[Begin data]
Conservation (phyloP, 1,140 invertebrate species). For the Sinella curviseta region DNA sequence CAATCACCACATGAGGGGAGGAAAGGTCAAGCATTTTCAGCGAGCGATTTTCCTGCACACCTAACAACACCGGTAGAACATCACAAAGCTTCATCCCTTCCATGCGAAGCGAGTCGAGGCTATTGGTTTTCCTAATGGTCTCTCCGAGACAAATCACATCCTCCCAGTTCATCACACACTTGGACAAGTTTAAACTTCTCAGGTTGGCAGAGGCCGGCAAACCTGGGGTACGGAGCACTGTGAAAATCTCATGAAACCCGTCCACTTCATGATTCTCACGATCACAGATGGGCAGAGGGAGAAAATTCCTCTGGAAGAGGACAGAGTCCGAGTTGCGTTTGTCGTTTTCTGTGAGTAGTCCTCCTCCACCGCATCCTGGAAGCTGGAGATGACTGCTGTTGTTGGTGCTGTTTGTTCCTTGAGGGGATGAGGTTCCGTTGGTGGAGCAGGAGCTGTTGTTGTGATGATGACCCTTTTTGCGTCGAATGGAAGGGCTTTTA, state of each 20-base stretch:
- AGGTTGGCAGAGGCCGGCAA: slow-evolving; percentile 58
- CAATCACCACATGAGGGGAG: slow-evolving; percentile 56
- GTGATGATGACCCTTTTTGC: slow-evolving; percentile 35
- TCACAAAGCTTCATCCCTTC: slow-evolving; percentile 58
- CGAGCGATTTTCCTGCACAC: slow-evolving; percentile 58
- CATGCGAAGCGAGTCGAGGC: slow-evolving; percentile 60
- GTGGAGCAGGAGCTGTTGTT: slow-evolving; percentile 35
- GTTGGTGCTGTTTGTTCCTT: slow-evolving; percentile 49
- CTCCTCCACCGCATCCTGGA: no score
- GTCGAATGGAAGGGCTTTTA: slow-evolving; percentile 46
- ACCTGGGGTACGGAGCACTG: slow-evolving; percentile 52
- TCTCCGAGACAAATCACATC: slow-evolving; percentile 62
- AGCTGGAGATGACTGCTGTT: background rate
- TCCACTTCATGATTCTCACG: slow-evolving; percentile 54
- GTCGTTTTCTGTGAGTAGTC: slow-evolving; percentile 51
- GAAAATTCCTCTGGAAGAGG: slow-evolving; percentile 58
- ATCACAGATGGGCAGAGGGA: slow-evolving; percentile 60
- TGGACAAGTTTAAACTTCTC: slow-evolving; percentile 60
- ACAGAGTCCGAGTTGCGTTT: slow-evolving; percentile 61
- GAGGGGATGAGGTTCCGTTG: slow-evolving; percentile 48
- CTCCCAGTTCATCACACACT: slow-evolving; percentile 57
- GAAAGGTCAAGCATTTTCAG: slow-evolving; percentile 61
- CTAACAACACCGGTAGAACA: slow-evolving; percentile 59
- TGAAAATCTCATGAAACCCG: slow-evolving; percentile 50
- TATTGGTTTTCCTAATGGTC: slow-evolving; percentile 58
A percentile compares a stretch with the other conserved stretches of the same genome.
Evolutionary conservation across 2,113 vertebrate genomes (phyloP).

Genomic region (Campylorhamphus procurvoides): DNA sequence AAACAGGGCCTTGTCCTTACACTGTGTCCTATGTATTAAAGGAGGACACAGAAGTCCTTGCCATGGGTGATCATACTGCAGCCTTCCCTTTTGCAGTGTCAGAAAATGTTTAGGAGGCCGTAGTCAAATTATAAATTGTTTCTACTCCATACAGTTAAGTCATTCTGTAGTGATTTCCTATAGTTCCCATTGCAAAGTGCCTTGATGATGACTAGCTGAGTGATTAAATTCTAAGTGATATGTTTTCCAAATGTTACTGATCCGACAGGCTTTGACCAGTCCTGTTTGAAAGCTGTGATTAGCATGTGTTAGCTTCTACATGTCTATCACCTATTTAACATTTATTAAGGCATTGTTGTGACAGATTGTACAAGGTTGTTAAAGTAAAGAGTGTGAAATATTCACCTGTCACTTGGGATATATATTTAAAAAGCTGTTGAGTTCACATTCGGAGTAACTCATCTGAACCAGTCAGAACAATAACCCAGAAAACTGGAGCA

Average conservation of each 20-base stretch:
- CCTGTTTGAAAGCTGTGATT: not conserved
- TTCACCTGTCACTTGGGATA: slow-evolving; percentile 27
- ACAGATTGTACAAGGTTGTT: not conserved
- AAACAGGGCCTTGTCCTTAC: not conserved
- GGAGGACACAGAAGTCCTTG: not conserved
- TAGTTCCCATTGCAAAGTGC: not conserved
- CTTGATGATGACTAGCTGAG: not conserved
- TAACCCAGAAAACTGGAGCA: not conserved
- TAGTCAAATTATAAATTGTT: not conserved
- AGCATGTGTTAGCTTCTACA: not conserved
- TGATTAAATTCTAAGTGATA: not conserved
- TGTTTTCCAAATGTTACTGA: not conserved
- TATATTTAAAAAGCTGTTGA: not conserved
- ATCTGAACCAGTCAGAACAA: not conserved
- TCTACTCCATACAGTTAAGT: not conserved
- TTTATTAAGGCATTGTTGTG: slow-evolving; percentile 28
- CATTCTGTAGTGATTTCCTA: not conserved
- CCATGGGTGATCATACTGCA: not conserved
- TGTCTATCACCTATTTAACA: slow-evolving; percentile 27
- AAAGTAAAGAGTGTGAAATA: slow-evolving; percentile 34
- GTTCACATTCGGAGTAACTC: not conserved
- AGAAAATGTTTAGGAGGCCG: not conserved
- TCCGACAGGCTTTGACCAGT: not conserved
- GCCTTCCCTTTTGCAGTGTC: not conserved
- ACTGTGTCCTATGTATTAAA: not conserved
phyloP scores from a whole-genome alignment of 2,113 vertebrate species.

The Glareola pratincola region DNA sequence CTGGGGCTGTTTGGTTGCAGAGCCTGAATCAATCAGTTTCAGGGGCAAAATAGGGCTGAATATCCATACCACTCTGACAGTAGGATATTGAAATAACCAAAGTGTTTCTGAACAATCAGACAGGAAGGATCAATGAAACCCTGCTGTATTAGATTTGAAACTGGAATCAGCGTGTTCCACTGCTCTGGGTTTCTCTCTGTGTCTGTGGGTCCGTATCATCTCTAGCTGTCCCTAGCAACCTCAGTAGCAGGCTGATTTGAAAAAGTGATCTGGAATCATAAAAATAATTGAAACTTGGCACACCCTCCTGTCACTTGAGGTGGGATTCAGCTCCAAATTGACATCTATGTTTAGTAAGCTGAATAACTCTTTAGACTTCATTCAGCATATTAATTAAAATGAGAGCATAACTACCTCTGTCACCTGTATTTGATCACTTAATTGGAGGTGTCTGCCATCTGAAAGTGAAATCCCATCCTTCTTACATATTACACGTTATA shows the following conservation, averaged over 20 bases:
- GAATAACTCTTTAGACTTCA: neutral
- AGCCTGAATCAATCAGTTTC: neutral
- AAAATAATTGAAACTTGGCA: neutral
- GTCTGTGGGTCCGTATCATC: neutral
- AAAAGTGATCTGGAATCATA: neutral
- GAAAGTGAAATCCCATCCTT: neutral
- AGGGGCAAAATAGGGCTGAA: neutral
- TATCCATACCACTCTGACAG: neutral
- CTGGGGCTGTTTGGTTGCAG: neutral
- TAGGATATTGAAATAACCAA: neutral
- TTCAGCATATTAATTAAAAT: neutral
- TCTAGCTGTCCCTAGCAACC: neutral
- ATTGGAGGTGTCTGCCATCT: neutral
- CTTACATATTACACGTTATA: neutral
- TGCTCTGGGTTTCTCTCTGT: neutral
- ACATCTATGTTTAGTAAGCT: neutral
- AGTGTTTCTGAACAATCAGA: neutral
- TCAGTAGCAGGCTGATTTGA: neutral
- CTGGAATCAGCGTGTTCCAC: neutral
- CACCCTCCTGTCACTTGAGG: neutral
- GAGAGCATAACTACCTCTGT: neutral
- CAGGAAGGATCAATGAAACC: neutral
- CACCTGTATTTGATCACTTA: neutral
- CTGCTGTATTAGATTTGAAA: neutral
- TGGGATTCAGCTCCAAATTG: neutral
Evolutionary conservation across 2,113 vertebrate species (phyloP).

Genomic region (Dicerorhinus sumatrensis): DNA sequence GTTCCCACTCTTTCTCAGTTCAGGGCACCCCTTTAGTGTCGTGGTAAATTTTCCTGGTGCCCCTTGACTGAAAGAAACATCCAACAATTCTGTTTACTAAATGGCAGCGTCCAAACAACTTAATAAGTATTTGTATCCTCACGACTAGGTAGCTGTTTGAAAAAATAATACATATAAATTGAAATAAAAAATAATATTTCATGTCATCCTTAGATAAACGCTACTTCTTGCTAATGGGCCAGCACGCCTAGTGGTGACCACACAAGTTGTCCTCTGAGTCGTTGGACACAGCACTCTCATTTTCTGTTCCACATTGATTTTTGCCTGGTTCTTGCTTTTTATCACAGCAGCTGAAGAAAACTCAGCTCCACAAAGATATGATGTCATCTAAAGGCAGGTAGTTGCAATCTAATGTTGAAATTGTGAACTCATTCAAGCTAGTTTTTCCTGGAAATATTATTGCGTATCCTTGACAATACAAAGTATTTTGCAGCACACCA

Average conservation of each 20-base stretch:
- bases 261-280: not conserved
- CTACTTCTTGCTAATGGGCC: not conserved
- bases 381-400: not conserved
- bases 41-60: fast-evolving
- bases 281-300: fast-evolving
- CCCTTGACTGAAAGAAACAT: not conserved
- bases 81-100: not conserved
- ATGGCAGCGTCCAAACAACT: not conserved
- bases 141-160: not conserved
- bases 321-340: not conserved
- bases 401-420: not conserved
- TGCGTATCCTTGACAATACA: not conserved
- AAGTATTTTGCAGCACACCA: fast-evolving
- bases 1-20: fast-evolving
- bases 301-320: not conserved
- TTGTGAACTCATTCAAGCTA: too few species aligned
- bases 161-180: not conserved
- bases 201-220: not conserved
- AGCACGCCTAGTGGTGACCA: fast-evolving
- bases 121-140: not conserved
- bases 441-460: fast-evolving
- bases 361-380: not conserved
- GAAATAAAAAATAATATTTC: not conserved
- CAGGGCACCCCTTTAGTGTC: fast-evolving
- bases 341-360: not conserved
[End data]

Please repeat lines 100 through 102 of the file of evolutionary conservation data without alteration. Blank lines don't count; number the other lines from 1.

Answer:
- bases 301-320: not conserved
- TTGTGAACTCATTCAAGCTA: too few species aligned
- bases 161-180: not conserved